1400 GMT: On the Economic Front. This could be significant: The Russian energy firm LUKoil has announced its withdrawal from an oil project in Iran "due to the impossibility of carrying out further work at the field because of the economic sanctions imposed by the U.S. government".
LUKoil has a 25 percent stake in the Anaran project; a Norwegian company, Hydro, has the other 75 percent. We'll see if this withdrawal sticks: LUKoil also announced in October 2007 that it was pulling out of the project, which encompasses Azar, Changuleh-West, Dehloran and Musian oilfields with reserves at the project sites estimated at 2 billion barrels, but it resumed work two months later.
1200 GMT: We've posted an editorial from prominent reformist journalist Masih Alinejad criticising Caspian Makan, the "fiancé" of Neda Agha Soltan.
0925 GMT: Political Prisoner Watch. Iran Human Rights Voice reports that writer and women's rights activist Laleh Hasanpour was detained by Intelligence agents on 16 March and taken to an undisclosed location.
0745 GMT: Iran and Afghanistan. Readers have noted the latest wave of allegations, spurred by The Sunday Times of London that the Iranian Government is providing support, including funding and training, to the Taliban in Afghanistan.
I have been cautious in reporting the allegations, in part because The Sunday Times has been a handy channel in the past for those spreading "information" to discredit Tehran. Far more importantly, key US Government officials and military leaders are also playing down the accusation. General David Petraeus, the head of US Central Command, has said any Iranian Government role in assistance is limited. Secretary of Defense Robert Gates echoes, "There is some [training], but it, to this point, I think, has been considered to be pretty low-level."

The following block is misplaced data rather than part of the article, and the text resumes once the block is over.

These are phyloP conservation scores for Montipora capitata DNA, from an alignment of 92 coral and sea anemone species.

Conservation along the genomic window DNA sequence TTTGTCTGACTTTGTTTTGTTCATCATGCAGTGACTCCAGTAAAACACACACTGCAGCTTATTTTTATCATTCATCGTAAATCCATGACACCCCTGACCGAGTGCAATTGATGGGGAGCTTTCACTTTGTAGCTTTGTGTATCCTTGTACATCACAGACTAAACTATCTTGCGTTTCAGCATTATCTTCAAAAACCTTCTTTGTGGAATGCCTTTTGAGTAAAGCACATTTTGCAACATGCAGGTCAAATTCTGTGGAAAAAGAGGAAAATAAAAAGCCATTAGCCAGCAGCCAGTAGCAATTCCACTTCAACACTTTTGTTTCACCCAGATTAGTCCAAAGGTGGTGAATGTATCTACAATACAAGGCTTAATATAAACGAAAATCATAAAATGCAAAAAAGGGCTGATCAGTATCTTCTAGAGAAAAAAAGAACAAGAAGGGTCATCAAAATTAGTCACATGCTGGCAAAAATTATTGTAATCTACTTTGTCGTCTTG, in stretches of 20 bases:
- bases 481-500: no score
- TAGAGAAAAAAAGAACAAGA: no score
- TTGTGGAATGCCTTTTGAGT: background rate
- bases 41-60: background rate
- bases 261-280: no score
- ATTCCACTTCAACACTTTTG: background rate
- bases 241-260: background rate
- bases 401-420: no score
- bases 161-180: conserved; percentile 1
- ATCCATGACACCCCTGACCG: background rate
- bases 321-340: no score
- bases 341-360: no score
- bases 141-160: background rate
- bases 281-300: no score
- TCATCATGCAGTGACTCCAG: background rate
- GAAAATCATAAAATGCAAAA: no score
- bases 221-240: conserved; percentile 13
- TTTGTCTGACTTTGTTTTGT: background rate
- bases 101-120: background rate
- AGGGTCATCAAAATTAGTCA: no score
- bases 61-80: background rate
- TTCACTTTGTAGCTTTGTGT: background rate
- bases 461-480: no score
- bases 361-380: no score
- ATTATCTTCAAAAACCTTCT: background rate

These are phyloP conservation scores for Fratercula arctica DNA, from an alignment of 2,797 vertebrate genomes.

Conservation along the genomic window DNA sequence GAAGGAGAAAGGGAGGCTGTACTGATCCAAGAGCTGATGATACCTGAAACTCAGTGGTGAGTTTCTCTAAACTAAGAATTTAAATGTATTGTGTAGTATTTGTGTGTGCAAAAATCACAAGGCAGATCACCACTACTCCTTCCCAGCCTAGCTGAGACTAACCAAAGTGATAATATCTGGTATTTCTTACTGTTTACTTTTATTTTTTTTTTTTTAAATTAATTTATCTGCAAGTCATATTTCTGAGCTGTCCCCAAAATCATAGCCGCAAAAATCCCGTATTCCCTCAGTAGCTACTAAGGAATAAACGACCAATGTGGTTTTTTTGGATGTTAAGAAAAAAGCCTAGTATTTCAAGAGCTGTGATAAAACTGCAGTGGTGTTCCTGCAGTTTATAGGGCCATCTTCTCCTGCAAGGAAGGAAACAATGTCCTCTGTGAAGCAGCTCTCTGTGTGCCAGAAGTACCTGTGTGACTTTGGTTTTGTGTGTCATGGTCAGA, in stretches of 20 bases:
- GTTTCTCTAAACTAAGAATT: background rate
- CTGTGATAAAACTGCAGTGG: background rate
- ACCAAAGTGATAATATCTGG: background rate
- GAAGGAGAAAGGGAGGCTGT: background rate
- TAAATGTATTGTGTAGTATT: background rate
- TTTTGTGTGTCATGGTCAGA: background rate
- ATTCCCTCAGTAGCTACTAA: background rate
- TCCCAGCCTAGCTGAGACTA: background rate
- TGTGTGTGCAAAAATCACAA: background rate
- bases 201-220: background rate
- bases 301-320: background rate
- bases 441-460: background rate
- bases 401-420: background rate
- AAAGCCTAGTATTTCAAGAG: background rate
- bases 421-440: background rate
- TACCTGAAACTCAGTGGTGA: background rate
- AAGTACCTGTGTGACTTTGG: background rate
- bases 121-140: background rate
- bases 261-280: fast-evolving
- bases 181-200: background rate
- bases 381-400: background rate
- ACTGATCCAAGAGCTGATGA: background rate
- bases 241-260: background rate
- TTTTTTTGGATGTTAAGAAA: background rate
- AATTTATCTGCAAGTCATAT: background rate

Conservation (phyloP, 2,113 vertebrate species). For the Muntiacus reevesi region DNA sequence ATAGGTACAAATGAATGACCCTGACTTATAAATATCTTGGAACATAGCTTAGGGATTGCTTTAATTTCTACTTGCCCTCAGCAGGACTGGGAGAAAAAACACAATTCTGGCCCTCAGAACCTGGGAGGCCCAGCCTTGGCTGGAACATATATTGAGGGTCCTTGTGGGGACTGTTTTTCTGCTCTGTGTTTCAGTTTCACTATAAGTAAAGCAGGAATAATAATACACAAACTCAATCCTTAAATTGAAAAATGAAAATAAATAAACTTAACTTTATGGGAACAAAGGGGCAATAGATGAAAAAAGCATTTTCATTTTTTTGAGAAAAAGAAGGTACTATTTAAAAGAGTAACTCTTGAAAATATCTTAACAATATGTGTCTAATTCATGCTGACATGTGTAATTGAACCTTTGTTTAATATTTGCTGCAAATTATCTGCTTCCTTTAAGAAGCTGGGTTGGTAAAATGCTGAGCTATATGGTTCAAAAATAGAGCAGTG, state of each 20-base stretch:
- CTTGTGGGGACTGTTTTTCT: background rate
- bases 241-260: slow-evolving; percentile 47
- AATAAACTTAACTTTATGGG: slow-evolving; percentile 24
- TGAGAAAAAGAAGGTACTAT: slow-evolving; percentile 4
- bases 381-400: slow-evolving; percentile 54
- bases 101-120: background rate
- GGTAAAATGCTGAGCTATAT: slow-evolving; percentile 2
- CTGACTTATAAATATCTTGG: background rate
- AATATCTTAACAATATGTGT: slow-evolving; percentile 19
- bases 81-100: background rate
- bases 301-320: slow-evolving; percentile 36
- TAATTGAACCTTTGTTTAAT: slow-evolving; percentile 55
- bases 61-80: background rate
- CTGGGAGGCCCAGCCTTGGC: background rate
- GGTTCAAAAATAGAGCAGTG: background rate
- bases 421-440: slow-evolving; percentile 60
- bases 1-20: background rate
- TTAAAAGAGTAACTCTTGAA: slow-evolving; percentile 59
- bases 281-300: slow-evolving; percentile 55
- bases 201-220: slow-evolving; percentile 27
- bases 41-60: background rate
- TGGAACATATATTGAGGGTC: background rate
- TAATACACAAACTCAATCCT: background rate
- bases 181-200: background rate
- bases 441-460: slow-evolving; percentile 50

Lieutenant Colonel Edward Sholtis said on Monday, "We've known for some time that Iran has been a source for both materiel and trained fighters for Taliban elements in Afghanistan"; however, he added that US officials do not know if the training is "simply something that is happening beyond the government's control".
(hat-tip to an EA reader for raising the story and providing sources)
0730 GMT: With the Green Movement in a quiet phase (defeated, intimidated, or just lying low?), attention is on the continuing battle between elements of the regime and Hashemi Rafsanjani.
Iranian authorities released Rafsanjani's grandson Hasan Lahouti yesterday, albeit on $70,000 bail, and they had to let go the former President's ally Hassan Marashi after a short detention. The anti-Rafsanjani campaign is far from over, however.
The latest assault comes from Gholam-Hossein Elham, a member of the Guardian Council. In a lengthy "unpublished interview" which somehow is published on Fars, Elham details post-election subversion. Specifically, he targets Rafsanjani for Friday Prayers addresses which did not support the Government and thus opened the way for illegal protest and manoeuvres to undermine the Islamic Republic.
So a question: is the sustained assault on Rafsanjani a sign of regime confidence that, having vanquished the opposition outside the system, it can move aggressively against challengers within? Or is it an indication that this is a Government which will never feel secure in its supposed legitimacy?